'No-shows' are main story at Knesset meeting on status of women in Israel
Decision made for inter-ministerial panel to be set up, headed by Limor Livnat and Daniel Hershkowitz, following the removal of women from ads in Jerusalem and segregation among ultra-Orthodox community.
Only Education Minister Gideon Sa'ar and Culture and Sports Minister Limor Livnat showed up Tuesday to a meeting of the Ministerial Committee on the Status of Women, the body charged with examining the exclusion of women from the public sphere. Livnat is the chairwoman of the ministerial committee.
Environmental Affairs Minister Gilad Erdan, Minister without Portfolio Benny Begin, Religious Services Minister Yaakov Margi, Immigrant Absorption Minister Sofa Landver and deputy ministers Lea Nass and Gila Gamliel failed to show up to Tuesday's meeting.
Agricultural Minister Orit Noked, who had been attending another conference, managed to make an appearance a few minutes before the session ended.
For her part, Landver said she never got notice of the meeting. Erdan was at an environmental conference in Ashdod. Margi's office said he was home sick Tuesday, and Begin responded in advance that he would be unable to come due to a meeting he was attending with Prime Minister Benjamin Netanyahu. Gamliel is on maternity leave.
Among recent examples of the issue being discussed, sponsors of outdoor advertising in Jerusalem had chosen to remove images of women from ads rather than incur opposition from certain segments of the ultra-Orthodox community. Some advertising featuring women has since returned to the city's streets.
There were also efforts over the Sukkot holiday in Jerusalem's Mea She'arim neighborhood to separate men and women in the crush of large numbers of visitors there.
Separate seating on specially-designated ultra-Orthodox bus lines in Jerusalem and elsewhere - purportedly on a voluntary basis - has also been a matter of controversy.
Municipal Chief of Staff Michal Shalem told the panel Tuesday that the city was working with the help of the police to prevent the exclusion of women.
In an incident at an Israel Defense Forces event in October, female soldiers were asked to leave the celebration marking the end of the Simhat Torah holiday.
Out of concern for the religious sensibilities of some objecting soldiers, the women were provided with a separate area for the traditional dancing that marks the end of festival.
One speaker at the meeting Tuesday described an improvised award ceremony at the Health Ministry, organized by Deputy Health Minister Yaakov Litzman (United Torah Judaism ) in September, at which the prize recipients, two women, were allegedly relegated to a balcony and were forced to send a man to the stage to receive the award on their behalf.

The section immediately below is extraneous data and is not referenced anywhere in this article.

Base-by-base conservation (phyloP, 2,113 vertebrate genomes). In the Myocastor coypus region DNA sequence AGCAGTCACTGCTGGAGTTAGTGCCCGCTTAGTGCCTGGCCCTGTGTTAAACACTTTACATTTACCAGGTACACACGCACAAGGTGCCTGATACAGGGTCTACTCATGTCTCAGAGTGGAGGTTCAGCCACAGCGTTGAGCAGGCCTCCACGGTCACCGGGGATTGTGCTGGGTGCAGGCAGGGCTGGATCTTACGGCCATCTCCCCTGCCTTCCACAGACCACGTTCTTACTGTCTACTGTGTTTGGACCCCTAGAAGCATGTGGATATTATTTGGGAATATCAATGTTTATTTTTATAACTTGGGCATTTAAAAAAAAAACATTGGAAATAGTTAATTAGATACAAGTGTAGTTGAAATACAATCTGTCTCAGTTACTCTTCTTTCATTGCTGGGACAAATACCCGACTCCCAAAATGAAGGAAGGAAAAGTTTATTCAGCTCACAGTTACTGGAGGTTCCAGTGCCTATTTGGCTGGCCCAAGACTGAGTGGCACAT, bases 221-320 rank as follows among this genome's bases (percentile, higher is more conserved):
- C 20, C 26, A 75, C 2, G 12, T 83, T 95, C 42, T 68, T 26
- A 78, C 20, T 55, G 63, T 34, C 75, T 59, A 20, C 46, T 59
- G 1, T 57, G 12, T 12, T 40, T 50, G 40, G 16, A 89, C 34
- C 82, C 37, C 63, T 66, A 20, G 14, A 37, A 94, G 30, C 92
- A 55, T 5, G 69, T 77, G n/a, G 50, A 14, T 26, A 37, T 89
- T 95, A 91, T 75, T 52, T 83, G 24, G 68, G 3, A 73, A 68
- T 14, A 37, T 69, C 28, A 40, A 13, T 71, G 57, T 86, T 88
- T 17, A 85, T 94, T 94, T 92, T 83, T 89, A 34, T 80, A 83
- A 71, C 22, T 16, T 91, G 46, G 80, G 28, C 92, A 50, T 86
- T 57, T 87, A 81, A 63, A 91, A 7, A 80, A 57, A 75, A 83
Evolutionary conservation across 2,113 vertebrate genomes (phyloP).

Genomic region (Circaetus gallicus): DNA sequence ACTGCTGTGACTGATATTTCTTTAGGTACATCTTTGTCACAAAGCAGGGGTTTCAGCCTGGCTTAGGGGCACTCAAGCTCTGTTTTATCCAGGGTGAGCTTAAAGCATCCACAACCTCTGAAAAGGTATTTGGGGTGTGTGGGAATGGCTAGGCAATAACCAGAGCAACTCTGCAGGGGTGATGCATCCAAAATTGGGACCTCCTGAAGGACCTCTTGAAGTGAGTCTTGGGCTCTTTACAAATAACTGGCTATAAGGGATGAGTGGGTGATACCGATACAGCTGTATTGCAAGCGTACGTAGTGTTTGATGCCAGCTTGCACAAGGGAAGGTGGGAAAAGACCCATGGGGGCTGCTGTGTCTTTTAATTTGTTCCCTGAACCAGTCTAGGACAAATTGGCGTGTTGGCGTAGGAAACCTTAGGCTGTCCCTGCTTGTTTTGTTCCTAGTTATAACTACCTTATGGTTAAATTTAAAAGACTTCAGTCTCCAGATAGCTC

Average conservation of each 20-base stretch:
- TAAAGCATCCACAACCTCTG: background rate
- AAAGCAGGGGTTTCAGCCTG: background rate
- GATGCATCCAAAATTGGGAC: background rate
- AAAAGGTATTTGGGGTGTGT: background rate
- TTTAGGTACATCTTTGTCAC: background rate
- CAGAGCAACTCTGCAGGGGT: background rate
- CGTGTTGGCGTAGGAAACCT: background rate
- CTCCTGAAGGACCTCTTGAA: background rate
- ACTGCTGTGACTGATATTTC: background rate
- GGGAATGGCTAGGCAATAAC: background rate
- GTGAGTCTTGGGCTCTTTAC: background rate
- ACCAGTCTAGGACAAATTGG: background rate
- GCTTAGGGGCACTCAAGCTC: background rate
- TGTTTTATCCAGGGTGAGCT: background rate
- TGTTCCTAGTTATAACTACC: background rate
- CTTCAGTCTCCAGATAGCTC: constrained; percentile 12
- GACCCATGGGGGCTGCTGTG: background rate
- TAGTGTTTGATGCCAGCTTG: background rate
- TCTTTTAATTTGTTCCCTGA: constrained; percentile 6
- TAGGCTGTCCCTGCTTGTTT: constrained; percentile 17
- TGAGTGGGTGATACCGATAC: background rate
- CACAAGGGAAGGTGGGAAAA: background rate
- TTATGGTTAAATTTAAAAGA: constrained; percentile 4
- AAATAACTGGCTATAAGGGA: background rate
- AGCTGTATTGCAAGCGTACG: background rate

The Civil Service Commission was called upon Tuesday at the meeting to issue explicit instructions preventing the exclusion of women from government ministries.
The panel also ordered that the licenses issued to burial societies by the Religious Services Ministry specifically require that the organizations bar attempts to keep women at a distance during funerals, and that they bar attempts to keep women from delivering eulogies.
The committee also called on the Transportation Ministry to set up a help line for women who claim they have been discriminated against as bus passengers.
Inter-ministerial panel to form
It was decided Tuesday that an inter-ministerial panel would be set up, headed by Livnat and Science and Technology Minister Daniel Hershkowitz, to work on ways to combat the exclusion of women.
Moriah Shaham, a female university student from Beit Shemesh, told the committee that she and her female friends were barred on a daily basis from sitting at the front of the bus on an ultra-Orthodox bus line in the city.
She recounted an incident in which a woman burst into tears as she was directed to the back of the bus.
In another case, Shaham said a female bus passenger had to sit on the floor, at a distance from her husband.
In opening the session, Livnat said that the exclusion of women had no place in the State of Israel and was contrary to both democratic principles and Jewish tradition.
She added, however, that the committee's task would not be easy or quick.
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